Castagna’s provocation about writing to or against preconceived ideas are at work in some of the essays in Second City: to Rawah Arja (in ‘An Introvert’s Guide to Surviving an Arab Family of Extroverts’), living in Western Sydney growing up was thought to ‘always going to be second best’; Raaza Jamshed (in ‘Muhammad’) recalls moving away from Bankstown because she doesn’t want her kids ‘to grow up as strangers to this country’, and to Ngo her childhood in Western Sydney ‘felt like we were so far away from everything—at least from anything that was interesting, away from the places where things were happening.’ Otherwise Western Sydney is hardly referred to at all; the words ‘Western Sydney’ appear in the anthology only 35 times (or thereabouts, otherwise I apologise for my ineptitude with numbers). The problem that Castagna points out is perhaps the biggest conundrum faced by minoritised writers and artists, that by virtue of our sexuality or our ability or our race or our socioeconomic position or the places in which we reside and/or come from, there is an impulse to either 1) explain, 2) smooth over, or 3) react against the status quo—that which places those preconceived images in the first place. Are there other ways to imagine? Indeed, as Castagna continues towards the end of her essay, ‘It is an invitation to undo the ways ‘things are done’ and invite alternatives into the equation.’

I won’t be so glib as to say that writing against preconceived ideas is easy, especially in a publishing landscape that is at once gatekept, looked at, and attended to by a certain section of society divorced from the so-called ‘real world’. It is even more difficult when they’ve bled into the dominant cultural narrative for it to appear as if it is the inherent truth. As George Haddad writes in ‘Uprooted’, an essay that contemplates identity as he is made to feel like an outsider in the inner city where he now lives: ‘How do I convey this cornucopia of identity to a stranger in a split second?’ Castagna even goes so far as to delineate her multi-faceted cultural background, but with a caveat: ‘None of that really says who I am though. It’s really only just a beginning.’ The fact that some essays in the anthology grapple with these concerns show that the playing field for more complex writing from what has been called ‘the subaltern’—at least within Australian literature—is undergoing a sea change, as many begin to move away from assimilationist desires and questions of what it ‘means’ to be such-and-such identity, instead focusing on minute joys and entanglements that would also rather entertain a devotion towards craft. As such, it would be prudent to consider what Gayatri Spivak once posed in a 1986 ABC Radio National interview about multiculturalism in Australia: ‘[…] the question “Who should speak?”is less crucial than “Who will listen?”’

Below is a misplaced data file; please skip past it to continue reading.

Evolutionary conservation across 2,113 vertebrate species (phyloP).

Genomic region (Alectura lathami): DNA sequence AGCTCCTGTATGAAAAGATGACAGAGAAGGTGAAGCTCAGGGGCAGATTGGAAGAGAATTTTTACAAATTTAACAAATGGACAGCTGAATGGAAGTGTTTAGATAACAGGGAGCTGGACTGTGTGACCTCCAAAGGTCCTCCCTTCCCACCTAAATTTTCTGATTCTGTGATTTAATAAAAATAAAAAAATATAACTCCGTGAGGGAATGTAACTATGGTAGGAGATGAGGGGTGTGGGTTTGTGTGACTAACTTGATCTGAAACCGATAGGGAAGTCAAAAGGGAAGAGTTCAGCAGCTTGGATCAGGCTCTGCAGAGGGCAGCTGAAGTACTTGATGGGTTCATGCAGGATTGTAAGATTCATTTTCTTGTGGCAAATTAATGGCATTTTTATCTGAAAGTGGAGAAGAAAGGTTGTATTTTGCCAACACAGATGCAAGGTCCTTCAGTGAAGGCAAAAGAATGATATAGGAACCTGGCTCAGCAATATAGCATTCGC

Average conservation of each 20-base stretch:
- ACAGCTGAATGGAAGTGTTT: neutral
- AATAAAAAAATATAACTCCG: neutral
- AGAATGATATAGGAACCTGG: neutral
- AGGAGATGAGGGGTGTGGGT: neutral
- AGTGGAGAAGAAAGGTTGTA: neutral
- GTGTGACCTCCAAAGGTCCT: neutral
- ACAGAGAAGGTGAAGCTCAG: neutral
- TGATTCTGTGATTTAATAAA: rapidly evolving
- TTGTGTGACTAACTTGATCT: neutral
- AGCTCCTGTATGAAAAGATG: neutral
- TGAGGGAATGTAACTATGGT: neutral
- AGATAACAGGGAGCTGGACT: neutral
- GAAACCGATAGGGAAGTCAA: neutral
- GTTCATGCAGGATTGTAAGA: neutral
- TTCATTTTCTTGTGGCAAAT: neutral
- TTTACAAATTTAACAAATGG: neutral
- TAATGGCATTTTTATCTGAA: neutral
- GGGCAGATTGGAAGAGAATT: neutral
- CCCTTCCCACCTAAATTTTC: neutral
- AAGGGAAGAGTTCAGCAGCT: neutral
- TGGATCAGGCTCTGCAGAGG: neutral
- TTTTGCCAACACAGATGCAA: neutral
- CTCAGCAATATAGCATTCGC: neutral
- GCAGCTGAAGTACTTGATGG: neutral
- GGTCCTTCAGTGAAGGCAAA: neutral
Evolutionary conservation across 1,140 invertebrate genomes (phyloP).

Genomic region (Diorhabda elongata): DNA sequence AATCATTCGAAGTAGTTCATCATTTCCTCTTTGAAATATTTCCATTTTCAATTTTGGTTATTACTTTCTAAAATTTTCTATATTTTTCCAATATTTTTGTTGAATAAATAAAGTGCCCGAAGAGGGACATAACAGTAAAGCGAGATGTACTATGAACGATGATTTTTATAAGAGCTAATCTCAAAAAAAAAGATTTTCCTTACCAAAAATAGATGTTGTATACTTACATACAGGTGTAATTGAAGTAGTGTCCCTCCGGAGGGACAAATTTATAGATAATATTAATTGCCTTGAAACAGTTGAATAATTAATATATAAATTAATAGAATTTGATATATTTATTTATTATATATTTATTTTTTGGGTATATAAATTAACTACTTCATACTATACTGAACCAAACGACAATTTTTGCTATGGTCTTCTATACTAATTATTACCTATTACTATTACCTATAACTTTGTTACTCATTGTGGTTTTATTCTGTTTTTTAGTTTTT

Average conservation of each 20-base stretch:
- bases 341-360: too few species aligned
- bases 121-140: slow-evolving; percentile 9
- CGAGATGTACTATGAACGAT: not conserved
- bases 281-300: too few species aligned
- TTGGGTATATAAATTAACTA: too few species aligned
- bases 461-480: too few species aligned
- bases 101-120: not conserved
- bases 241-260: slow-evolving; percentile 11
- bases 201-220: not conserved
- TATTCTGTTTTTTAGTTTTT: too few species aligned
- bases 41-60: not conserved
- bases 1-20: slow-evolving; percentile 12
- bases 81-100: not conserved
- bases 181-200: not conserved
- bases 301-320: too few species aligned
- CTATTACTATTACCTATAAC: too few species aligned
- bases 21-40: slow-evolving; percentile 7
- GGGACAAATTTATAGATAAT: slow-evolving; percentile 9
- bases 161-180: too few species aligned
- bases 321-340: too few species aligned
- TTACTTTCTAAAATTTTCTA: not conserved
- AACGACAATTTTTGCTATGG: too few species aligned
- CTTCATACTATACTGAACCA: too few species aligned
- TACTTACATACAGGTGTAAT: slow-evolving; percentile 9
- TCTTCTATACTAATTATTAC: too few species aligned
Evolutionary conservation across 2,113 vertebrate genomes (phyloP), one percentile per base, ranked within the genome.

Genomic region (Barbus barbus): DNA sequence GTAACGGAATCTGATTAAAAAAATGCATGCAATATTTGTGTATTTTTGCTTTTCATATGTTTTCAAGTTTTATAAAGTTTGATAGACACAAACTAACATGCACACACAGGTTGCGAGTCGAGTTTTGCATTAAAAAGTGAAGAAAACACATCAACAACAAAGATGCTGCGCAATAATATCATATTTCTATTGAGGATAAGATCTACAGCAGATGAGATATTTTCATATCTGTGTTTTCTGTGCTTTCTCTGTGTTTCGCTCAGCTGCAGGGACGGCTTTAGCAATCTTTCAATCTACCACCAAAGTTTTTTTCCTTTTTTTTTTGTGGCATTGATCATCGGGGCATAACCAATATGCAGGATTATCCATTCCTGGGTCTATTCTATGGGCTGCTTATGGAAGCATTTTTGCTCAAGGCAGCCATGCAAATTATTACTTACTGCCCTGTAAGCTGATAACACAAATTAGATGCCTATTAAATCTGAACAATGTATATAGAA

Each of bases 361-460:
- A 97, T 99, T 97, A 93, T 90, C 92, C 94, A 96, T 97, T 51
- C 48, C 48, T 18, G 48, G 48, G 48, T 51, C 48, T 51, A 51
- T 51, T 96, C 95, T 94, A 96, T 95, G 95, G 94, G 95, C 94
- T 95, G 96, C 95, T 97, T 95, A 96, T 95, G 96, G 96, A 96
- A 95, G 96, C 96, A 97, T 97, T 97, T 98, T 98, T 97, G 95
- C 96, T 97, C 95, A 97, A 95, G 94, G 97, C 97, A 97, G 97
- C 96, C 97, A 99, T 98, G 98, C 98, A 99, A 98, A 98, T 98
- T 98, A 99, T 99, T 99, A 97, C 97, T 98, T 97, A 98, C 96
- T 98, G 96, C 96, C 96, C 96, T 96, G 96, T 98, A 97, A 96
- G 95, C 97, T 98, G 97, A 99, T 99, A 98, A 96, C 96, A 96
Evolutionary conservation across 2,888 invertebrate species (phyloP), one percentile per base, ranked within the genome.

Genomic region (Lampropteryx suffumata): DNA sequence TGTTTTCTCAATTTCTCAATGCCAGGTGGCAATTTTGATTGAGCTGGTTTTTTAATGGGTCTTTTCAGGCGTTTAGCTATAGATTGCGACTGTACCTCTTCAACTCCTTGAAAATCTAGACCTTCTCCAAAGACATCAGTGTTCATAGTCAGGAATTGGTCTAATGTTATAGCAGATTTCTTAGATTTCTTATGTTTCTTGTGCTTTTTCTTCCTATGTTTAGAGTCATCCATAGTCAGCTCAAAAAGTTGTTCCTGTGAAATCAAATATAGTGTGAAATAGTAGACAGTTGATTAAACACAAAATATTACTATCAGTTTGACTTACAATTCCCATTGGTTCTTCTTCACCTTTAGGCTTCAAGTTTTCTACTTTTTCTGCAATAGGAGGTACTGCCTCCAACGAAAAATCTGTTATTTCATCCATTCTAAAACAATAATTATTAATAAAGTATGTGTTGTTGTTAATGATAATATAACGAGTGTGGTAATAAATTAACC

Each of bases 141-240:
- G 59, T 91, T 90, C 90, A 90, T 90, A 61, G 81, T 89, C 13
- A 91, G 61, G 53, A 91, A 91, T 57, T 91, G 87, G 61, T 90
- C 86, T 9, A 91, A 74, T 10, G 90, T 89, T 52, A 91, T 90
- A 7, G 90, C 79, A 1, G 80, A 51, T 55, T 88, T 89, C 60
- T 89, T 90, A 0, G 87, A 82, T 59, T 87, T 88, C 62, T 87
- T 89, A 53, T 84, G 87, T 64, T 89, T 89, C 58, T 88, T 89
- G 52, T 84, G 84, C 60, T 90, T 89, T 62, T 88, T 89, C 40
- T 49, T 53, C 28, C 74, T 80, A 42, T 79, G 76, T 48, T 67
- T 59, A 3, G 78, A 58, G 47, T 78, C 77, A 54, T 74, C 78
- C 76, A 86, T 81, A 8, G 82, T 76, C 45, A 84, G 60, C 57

Second City is one of those books at the precipice of this sea change. In this context, writers on the so-called margins can make the case again and again about why we should be seen and heard and read. But who are we trying to convince? Instead, like this anthology has exemplified, I urge us to continue delving into our myriad obsessions and complexities again and again until it becomes matter of fact.


CHER TAN is an essayist & critic in Naarm/Melbourne, via Kaurna Yerta/Adelaide & Singapore. Her work has appeared in the Sydney Review of Books, Kill Your Darlings, Overland, Runway Journal, The Lifted Brow, amongst others. She is an editor at LIMINAL magazine & the reviews editor at Meanjin.

Zoe Karpin

Zoe Karpin lives in Sydney’s inner west with her partner and dog and also works as a Learning and support teacher at a south west multicultural Sydney High School. She has had short stories published in journals such as Going Down Swinging, Gathering Force, Hecate & Femzine recently and online journals such as Dotlit and Sūdō journal recently.


After the Bushfire